Firstly, the executive who hired staff personally during the first days of the company is most often a very productive person in his or her own right. And as "birds of a feather flock together", the first employees are generally also productive.
Secondly, being enthusiastic about the business, the executive finds people who, because of their personality, genuinely share that enthusiasm.
And although in most cases the executive did not have any professional knowledge about how to hire the right personnel, intuition helped him or her to achieve the desired result. However, no one can rely on intuition all the time – all the more so when a company is growing and recruitment is delegated to a separate manager or even a department. What is needed is a hiring technology, which must be simple, comprehensible and provide positive, predictable results (technology means a sequence of actions to be taken to achieve a desired result). It should be a technology which allows productive employees, i.e. persons who achieve the goal and finish the job on time, to be found quickly and cost-effectively. The performance of an employee is the most important factor, for we do not pay our employees for their diplomas, certificates or their good looks and communication skills, but for the results they achieve.
So there a natural question arises: how can the performance of an applicant be tested? It is not difficult to do this when you hire a chef – you just have to taste the dish cooked at your request. On the contrary, when you recruit a chief accountant, a test like this will not do. Few executives dare hire an accountant for, say, a one-year probation, if they know nothing about the person's performance (and the actual results of their work will only become visible after the annual balance sheets have been examined by the authorities). However, many companies recruit accountants in the way just described.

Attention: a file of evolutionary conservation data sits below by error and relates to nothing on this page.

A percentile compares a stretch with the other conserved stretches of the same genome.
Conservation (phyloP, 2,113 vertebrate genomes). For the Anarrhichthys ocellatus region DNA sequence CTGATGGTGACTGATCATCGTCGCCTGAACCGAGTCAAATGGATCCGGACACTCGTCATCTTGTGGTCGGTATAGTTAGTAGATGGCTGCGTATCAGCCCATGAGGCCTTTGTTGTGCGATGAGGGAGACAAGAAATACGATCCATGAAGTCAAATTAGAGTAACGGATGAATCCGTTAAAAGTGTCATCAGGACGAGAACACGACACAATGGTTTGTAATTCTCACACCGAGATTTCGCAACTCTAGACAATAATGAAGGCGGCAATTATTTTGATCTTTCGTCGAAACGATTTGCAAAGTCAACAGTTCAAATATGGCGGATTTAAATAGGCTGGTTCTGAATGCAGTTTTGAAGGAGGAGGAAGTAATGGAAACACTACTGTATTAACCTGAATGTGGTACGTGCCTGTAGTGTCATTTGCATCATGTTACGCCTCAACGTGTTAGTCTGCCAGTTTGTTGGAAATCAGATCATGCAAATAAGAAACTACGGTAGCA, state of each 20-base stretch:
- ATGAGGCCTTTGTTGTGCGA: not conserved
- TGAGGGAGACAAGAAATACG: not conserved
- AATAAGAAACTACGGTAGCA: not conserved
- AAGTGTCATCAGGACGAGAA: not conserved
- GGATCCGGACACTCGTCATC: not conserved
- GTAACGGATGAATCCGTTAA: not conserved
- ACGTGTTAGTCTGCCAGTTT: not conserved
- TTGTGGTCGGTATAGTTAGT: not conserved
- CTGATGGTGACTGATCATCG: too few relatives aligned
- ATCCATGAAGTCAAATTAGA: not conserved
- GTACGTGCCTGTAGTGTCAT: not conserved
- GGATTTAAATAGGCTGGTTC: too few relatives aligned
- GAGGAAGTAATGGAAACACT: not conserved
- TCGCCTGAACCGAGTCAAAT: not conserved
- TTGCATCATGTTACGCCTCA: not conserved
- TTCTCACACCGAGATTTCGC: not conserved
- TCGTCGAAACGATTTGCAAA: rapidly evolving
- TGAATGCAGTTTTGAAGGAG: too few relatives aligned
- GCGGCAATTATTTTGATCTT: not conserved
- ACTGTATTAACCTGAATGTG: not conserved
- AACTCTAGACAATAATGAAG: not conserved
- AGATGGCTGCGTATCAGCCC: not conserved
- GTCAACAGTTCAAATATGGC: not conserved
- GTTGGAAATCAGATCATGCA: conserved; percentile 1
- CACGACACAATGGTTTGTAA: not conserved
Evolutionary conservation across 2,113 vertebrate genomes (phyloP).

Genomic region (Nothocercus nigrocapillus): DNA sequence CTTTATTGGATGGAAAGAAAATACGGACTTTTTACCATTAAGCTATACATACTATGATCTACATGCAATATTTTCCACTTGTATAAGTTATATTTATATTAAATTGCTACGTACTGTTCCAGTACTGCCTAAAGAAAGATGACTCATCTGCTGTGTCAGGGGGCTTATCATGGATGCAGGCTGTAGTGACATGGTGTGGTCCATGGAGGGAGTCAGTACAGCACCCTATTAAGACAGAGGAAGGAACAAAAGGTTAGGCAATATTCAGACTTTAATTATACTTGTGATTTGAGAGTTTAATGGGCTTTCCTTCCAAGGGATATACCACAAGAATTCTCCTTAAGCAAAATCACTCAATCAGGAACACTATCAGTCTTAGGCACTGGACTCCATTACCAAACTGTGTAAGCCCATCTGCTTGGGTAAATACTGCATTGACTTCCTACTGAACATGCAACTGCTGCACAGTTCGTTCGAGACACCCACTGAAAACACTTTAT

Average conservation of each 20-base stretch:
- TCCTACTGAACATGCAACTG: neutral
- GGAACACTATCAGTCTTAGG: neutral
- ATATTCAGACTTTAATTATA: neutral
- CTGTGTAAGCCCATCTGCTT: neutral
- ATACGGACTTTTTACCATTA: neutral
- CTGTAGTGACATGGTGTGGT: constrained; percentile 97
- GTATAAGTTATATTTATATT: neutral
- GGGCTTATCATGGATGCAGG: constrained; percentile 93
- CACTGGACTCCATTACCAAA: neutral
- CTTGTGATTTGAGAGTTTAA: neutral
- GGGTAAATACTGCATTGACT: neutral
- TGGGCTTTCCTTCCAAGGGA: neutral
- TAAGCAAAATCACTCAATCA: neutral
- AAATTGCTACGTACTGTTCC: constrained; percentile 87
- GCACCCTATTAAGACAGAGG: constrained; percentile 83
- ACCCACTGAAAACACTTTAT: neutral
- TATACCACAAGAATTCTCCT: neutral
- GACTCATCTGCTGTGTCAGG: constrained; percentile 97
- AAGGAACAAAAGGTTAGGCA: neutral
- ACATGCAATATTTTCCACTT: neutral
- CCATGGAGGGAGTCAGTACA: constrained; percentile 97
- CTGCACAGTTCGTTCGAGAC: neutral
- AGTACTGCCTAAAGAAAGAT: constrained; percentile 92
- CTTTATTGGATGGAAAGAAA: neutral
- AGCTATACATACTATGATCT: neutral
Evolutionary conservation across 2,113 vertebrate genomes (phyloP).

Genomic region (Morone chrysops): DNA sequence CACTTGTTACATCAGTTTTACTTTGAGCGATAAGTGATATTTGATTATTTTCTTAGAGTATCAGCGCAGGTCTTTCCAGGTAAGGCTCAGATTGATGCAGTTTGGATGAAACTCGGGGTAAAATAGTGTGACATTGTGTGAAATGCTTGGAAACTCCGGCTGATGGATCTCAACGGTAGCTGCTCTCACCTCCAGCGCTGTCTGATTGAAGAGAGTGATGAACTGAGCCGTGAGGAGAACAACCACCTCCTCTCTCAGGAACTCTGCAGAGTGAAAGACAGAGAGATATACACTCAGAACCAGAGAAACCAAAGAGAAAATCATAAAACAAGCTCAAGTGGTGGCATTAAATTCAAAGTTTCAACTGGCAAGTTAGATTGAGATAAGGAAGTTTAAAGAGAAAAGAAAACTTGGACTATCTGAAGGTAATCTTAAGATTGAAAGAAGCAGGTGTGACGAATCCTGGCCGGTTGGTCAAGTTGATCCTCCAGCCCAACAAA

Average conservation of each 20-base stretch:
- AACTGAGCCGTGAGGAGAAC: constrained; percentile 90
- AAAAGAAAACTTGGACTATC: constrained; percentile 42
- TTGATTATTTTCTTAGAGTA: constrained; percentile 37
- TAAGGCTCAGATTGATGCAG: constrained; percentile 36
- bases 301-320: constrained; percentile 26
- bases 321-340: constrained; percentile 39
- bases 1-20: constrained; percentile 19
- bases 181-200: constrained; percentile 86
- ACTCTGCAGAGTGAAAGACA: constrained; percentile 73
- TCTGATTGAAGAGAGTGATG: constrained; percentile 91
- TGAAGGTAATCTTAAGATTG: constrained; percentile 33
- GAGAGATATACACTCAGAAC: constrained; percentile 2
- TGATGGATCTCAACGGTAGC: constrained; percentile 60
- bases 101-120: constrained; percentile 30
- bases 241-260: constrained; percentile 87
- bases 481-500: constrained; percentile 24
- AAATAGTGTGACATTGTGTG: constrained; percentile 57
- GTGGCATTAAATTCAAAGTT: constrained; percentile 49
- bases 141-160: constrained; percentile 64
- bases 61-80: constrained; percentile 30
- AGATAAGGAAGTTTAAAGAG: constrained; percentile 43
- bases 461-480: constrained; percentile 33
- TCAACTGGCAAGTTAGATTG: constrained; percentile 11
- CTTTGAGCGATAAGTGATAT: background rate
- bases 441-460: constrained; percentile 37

Now it will be understood why an effective and simple technology is necessary which allows performance to be tested quickly. So it will come as good news that this technology has already been created and applied successfully for more than twenty years. It was developed by the Performia company, which took its name from the verb to perform, one meaning of which is to complete. This is what we try to discern in applicants. The technology used by Performia is based on the works of L. Ron Hubbard describing the organisation of management.
In addition to performance there is personality. Analysing the personality of an applicant helps to predict how he or she might behave in one or other situation. It is also very important to answer questions such as whether applicants are honest, whether they will be devoted to the company, and how long they will work for the company. Will they try to find new spheres of activity or will they feel comfortable carrying out routine tasks? Are they able to plan and concentrate on a wide range of tasks and data? Will they try to solve a problem or get hung up on difficulties and barriers? Will they be consistent and predictable? Will they be persistent in achieving the objectives set? Will they easily make concessions (for example giving a needless discount to buyers) or will they be determined and resolute when pressed? Will they take criticism sensitively or calmly? Will they be good team players or are they individualists? There are also many other questions.
While performance is the most important quality, personality should not be underestimated either. For example, if you are a football coach and need a good forward, the first thing that interests you in a sportsman is whether he is good at scoring goals. If not, you do not need to know anything else. However, if this forward scored more goals than anyone else last year, you definitely need him in the team. And you would also like to know about his personality – if he plays better with his right or left foot, which wing he prefers, if he is good in attack, whether he is good at heading, etc.
Thus, we need to know the personality of productive applicants in order to understand which position would suit them best, how they will work in a team, how to communicate with them, etc. It is also should be remembered that an applicant who is productive in one area may not be quite as industrious in another.
In addition to productivity and personality you should also know the applicant's motives, so as to answer the question of why he wants to work for you. Many people think that money is the corner-stone; however that is not the case. Your best employees will hardly move to your competitors if they are likely to get only 10-20% more than at your company. However, many things depend on the way you manage them.
That is why, when interviewing applicants, you should not pay attention to those who are only interested in the salary, but to those who are concerned about what they would do in the company, about its products and contribution to society. These are the people you need.
Needless to say, you should also check their knowledge and professional experience thoroughly.
These are the four factors (performance, personality, motivation, and knowledge) that will allow you to predict the results you may expect from the applicant you are about to employ.